Of course, the pioneering work of the Cambridge Group published as The World We Have Lost covers the 1580 to 1660 period in England in various sub-regions and I’ve never heard of any major issues re its data development outcomes–first time I ever saw a Family Data sheet turned into a dynamic, snapshot tool for analysis for individuals and groups. All that raw data and old fashioned printouts is just stored away in England, unaccessible by us Gen folk at present. A real “drat”.

  4. As to defaults/parameters, I’ve decided “from my own reading” of Anderson, etc. for the 1600-1650 NE period that the safest thing to do is use “by such & such a date” for woman, and if the FKC is born in September 1638 (calculated from age given on gravestone), then the couple m. no later than December 1637 with the bride being no younger than 18 IF Known First Time Marriage. Anderson uses 20 years for women, I believe, and either 22 or 25 for men, just not sure as I type. I go with 25 years to cover the extra years needed to accumulate assets to maintain the new household.

    Once you get past 1650, the age at FKM shifts upwards for both men and women. See Greven, Four Generations, also In English Ways, etc. Still, using 25 as “b. say by 1653 [if m. at 25]” would, I think, still be acceptable.

    Of course, be CLEAR about that in your presentation.

  5. Hi Alicia!
    Your articles are so very informative and many of them are also quite personal to me! I am a retired Branch Manager and I volunteer at the local genealogy library. I had to really try to not giggle yesterday when a patron came in with a New England ancestor who lived from 1727 to 1747 ….but she was still having babies into the 1780’s ….according to someone’s online “tree” which the patron took as gospel. It all ended well…
    So you are a wonderful mentor…but your name kept me very puzzled. How do I know Alicia Crane Williams? It was so familiar to me…but when one peruses hundreds if not thousands of surnames a week….what do you expect?
    Then it hit me….when my daughter and I had an opportunity to visit the wonderful Alden House in Duxbury about a year ago the first thing we were asked: “Are you descendents?” We replied that we thought it was probable but I was having a rough time finding records of the family after the 5th generation. I was familiar with the “Silver Books” and the lovely docent then asked me to show her our “entry” (in more ways than one). Our poor little Electa Grinnell is listed with her twin Asenath and even with a week in Saybrook CT very little information about EG and her husband, Joshua Lewis came to light. But I remembered that is where I heard your name! They suggested that I join Alden Kindred and maybe the files would have some clues.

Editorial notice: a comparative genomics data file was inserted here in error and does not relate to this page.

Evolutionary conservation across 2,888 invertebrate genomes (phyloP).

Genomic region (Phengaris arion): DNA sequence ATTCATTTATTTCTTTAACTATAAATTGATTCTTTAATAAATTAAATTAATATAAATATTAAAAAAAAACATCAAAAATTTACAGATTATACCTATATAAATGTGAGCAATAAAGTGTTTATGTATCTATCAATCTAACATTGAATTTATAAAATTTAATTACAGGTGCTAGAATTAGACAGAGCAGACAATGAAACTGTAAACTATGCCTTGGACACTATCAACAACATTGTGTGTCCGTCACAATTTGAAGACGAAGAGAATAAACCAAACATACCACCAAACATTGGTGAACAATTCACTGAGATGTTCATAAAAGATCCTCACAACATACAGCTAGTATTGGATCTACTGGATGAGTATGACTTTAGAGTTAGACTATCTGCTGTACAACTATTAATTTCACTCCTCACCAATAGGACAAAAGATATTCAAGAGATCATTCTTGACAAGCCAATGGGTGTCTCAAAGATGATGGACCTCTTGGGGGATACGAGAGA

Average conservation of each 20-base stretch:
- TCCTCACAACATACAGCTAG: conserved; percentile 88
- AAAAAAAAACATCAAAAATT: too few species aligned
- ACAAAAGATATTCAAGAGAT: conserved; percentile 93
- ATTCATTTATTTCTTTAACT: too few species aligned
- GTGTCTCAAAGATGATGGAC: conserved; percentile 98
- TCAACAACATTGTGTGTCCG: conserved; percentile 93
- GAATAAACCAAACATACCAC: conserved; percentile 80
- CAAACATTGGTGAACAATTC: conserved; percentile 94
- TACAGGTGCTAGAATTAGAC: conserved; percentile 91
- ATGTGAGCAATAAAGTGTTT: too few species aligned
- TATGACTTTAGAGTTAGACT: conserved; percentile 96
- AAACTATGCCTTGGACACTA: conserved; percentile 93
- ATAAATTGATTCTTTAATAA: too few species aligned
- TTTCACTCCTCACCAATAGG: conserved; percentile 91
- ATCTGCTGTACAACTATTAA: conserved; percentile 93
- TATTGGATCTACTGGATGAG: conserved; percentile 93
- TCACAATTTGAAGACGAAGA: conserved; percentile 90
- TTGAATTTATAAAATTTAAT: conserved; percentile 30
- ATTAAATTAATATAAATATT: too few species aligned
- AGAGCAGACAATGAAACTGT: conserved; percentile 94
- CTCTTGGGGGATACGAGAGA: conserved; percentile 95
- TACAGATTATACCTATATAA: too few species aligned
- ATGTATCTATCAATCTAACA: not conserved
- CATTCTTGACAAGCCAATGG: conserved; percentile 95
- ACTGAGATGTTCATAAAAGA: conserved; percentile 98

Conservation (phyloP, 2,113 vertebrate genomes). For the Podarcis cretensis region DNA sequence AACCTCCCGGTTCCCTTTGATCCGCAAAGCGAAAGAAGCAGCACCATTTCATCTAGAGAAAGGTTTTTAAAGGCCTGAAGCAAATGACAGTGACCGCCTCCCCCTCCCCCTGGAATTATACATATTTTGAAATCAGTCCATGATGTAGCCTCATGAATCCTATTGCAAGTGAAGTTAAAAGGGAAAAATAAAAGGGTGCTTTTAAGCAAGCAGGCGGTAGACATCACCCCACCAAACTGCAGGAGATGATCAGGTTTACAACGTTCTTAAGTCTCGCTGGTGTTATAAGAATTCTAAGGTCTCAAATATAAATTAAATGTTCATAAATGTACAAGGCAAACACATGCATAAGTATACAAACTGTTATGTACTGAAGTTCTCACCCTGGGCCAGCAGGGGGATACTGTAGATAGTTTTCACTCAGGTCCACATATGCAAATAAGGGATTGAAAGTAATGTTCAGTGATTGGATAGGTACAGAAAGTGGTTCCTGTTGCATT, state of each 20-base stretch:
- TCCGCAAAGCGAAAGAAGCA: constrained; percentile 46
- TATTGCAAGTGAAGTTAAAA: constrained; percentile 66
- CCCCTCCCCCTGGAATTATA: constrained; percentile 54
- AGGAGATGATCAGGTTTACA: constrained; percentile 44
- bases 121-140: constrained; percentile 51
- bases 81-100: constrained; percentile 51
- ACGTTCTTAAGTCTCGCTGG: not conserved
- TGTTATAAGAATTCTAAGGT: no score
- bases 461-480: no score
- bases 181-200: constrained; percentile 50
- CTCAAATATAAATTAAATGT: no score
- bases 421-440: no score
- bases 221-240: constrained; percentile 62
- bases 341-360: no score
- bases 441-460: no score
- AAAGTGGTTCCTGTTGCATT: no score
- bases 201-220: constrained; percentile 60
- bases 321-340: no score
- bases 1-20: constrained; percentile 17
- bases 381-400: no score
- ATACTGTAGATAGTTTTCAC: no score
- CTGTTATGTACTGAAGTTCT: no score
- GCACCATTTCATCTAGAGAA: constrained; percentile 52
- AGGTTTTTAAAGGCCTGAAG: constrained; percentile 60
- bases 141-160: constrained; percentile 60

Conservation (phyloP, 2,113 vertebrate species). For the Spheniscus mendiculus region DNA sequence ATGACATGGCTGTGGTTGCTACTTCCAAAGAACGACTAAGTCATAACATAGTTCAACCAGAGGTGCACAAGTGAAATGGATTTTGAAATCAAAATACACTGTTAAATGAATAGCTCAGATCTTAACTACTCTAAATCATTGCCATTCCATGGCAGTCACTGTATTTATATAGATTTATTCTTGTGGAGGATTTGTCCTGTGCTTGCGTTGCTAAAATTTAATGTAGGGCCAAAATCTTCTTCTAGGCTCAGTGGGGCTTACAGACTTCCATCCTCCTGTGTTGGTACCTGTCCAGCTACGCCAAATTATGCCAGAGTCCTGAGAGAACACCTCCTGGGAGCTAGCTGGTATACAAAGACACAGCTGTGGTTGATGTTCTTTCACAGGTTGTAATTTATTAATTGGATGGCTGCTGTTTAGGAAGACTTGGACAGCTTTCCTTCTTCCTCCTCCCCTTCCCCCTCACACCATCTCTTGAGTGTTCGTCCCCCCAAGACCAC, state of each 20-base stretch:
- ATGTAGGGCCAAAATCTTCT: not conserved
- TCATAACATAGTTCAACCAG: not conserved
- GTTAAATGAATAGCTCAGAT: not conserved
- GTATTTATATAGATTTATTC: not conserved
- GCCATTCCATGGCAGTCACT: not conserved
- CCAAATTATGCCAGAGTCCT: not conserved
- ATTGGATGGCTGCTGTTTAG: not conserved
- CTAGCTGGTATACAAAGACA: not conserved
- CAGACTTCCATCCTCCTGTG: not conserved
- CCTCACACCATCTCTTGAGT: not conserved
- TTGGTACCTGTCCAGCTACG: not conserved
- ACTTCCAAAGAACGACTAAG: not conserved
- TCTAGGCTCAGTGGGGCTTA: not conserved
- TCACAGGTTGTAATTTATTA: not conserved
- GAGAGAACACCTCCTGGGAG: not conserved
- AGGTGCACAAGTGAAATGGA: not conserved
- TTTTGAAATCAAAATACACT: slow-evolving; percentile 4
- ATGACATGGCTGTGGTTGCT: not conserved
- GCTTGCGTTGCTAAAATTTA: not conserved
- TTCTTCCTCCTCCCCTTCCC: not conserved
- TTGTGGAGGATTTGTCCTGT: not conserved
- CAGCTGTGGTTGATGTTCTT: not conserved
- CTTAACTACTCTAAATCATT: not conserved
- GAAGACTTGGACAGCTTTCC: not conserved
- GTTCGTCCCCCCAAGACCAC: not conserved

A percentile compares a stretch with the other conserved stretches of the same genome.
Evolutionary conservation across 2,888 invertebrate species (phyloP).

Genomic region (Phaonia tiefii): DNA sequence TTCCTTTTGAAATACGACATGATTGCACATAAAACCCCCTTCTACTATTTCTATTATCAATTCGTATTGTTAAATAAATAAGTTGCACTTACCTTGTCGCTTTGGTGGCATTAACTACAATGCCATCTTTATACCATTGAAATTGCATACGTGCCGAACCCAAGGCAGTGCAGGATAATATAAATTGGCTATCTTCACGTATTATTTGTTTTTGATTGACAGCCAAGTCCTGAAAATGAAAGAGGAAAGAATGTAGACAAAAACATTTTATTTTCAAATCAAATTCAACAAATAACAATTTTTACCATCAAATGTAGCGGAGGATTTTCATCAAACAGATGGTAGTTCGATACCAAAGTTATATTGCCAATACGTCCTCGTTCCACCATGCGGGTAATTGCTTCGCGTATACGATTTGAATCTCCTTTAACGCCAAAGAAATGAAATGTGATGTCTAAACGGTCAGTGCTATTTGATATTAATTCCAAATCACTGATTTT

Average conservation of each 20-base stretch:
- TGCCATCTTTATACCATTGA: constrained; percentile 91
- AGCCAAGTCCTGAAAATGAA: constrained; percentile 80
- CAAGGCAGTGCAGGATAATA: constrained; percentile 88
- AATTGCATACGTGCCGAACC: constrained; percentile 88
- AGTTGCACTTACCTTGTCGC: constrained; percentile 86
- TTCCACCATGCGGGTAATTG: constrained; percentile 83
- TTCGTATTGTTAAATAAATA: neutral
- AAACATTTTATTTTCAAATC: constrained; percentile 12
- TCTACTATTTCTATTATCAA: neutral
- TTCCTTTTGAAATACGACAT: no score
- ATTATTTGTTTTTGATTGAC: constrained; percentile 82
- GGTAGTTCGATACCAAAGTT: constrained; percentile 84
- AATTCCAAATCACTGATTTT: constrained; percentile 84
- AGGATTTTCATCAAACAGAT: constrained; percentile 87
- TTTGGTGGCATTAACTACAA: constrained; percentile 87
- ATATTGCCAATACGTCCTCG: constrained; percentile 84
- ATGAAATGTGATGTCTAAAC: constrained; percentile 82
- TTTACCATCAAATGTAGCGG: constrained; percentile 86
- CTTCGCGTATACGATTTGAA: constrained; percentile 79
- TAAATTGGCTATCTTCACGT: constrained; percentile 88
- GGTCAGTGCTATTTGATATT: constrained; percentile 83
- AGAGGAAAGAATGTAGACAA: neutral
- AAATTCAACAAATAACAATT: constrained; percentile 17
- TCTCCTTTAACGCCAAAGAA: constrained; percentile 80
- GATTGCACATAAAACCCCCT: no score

I couldn’t do it! It was a matter of pride to have better information….and a miracle of sorts happened. On a NEGHS newsletter last Fall there was a link to the DAR GRE records. Five minutes later I was pretty sure that I had a source for the Lewis Bible records! I ordered them…and I joined Alden Kindred because the Bible showed bmd from Electa and Joshua down to my very own great grandma….and I knew her!
    So I just reread my AK newsletter and realized that you have taken a new exciting job and that was another place that I had seen your name.
    So I am looking forward to getting a lot of work ahead when your successors have time to read my application. Mostly excited because none of this info seems to be anywhere in a correct form.
    Heaven knows, maybe the Lewis Bible records have been forged!
    Enough of this…you can see that genealogy is fun for me…and I only came to it after I retired four years ago!
    Best wishes on your new responsibilities….
    Donarita Priddle Vocca
    Pinellas County FL

  6. Hi Donarita, Actually I still have your Alden file here on my desk among the papers that I’m trying to finish! Life is busy, but I’ll try to get your official papers done as soon as I can. I’m glad you are having fun with the genealogy and thank you for the complements on the blog. I’m having fun with it and am glad that the posts are helpful.